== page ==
: one of the slender bristles that terminate the glumes of the spikelet in some cereal and other grasses
awned adjective
awnless adjective

Examples of awn in a Sentence

Recent Examples on the Web According to the American Kennel Club (AKC), foxtail grass awns can be found throughout North America, particularly from May to December. Adrianna Freedman, Good Housekeeping, 21 July 2023 Smallholding farmers of West Bengal and Jharkhand prefer varieties with long and strong awns (spine-like projections at the end of the hull), which deter grazing by cattle and goats. Debal Deb, Scientific American, 16 Oct. 2019 These grasses have bushy florets hosting grass awns, seeds with a sharp appendage meant to burrow into the ground. Molly Korzenowski, Twin Cities, 3 Sep. 2019 Aesthetics is yet another value that indigenous farmers cherish, cultivating certain landraces simply for their beautiful colors or patterns: gold, brown, purple and black furrows on yellow hulls, purple apexes, black awns, and so on. Debal Deb, Scientific American, 16 Oct. 2019 Plant these natives to make an interesting meadow: purple three awn (Aristida purpurea), nodding needle grass (Stipa cernua), deer grass (Muhlenbergia rigens) and wild oat grass (Elymus condensatus) 15. Nan Sterman, San Diego Union-Tribune, 2 Oct. 2019 The barbed seed awn sticks to their coats and can work their way into ears, eyes, noses or paws. Joan Morris, The Mercury News, 19 Sep. 2019

These examples are programmatically compiled from various online sources to illustrate current usage of the word 'awn.' Any opinions expressed in the examples do not represent those of Merriam-Webster or its editors. Send us feedback about these examples.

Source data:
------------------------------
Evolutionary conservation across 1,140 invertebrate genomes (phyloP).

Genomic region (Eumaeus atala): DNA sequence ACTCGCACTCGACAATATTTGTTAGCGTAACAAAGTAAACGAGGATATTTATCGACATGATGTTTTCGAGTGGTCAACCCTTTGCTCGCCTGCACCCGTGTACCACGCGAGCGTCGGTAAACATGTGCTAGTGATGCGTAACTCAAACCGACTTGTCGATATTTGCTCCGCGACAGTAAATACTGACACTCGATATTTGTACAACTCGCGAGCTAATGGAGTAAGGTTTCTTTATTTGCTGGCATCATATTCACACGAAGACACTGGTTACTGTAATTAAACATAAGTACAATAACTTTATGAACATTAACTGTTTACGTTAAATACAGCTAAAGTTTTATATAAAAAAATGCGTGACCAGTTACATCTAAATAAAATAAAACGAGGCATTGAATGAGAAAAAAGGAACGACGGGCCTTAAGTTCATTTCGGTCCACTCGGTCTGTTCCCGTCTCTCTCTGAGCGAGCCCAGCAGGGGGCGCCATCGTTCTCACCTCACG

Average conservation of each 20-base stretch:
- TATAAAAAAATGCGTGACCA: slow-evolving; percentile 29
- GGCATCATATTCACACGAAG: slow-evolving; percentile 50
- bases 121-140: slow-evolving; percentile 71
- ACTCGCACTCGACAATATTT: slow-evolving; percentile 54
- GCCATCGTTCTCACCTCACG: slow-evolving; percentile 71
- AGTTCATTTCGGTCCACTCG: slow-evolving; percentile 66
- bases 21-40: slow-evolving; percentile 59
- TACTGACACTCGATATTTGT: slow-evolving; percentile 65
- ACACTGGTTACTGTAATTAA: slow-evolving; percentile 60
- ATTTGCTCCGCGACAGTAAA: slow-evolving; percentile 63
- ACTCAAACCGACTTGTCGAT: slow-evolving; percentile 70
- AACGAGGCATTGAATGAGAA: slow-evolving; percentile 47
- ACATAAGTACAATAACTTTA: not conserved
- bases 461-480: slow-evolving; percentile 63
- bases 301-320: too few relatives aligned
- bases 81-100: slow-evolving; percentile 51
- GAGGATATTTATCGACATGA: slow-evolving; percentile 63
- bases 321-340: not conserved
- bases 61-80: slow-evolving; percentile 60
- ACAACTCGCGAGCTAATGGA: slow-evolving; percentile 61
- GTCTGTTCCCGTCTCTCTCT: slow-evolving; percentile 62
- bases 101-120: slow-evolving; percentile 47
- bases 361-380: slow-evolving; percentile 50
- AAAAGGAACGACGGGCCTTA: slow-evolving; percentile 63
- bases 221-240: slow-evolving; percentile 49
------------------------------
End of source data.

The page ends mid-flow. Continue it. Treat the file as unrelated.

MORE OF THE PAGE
Word History


Middle English awne, going back to late Old English agene (accusative plural) "awns," Old English ægnan (plural) "chaff, sweepings," going back to Germanic *aganō-, *ahanō (whence also Old High German agana "awn, chaff, straw," Old Norse ǫgn, plural agnar "chaff, husks," Gothic ahana "chaff"), going back to Indo-European *h2eḱ-on- (whence also Old Prussian ackons "awn" and perhaps Latin agna "ear of grain," Greek akont-, ákōn "javelin, dart"), derivative of *h2eḱ- "sharp, pointed" — more at edge entry 1

Note: Middle English awne may reflect a borrowing from Old Norse, with the Old English word continued by dialectal [e:nz] (Lancashire, Yorkshire, Nottinghamshire; see Clive Upton, et al., Survey of English Dialects: The Dictionary and Grammar, Routledge, 1994).

First Known Use

12th century, in the meaning defined above

Time Traveler
The first known use of awn was in the 12th century

Dictionary Entries Near awn

Cite this Entry

“Awn.” Merriam-Webster.com Dictionary, Merriam-Webster, https://www.merriam-webster.com/dictionary/awn. Accessed 17 Apr. 2024.

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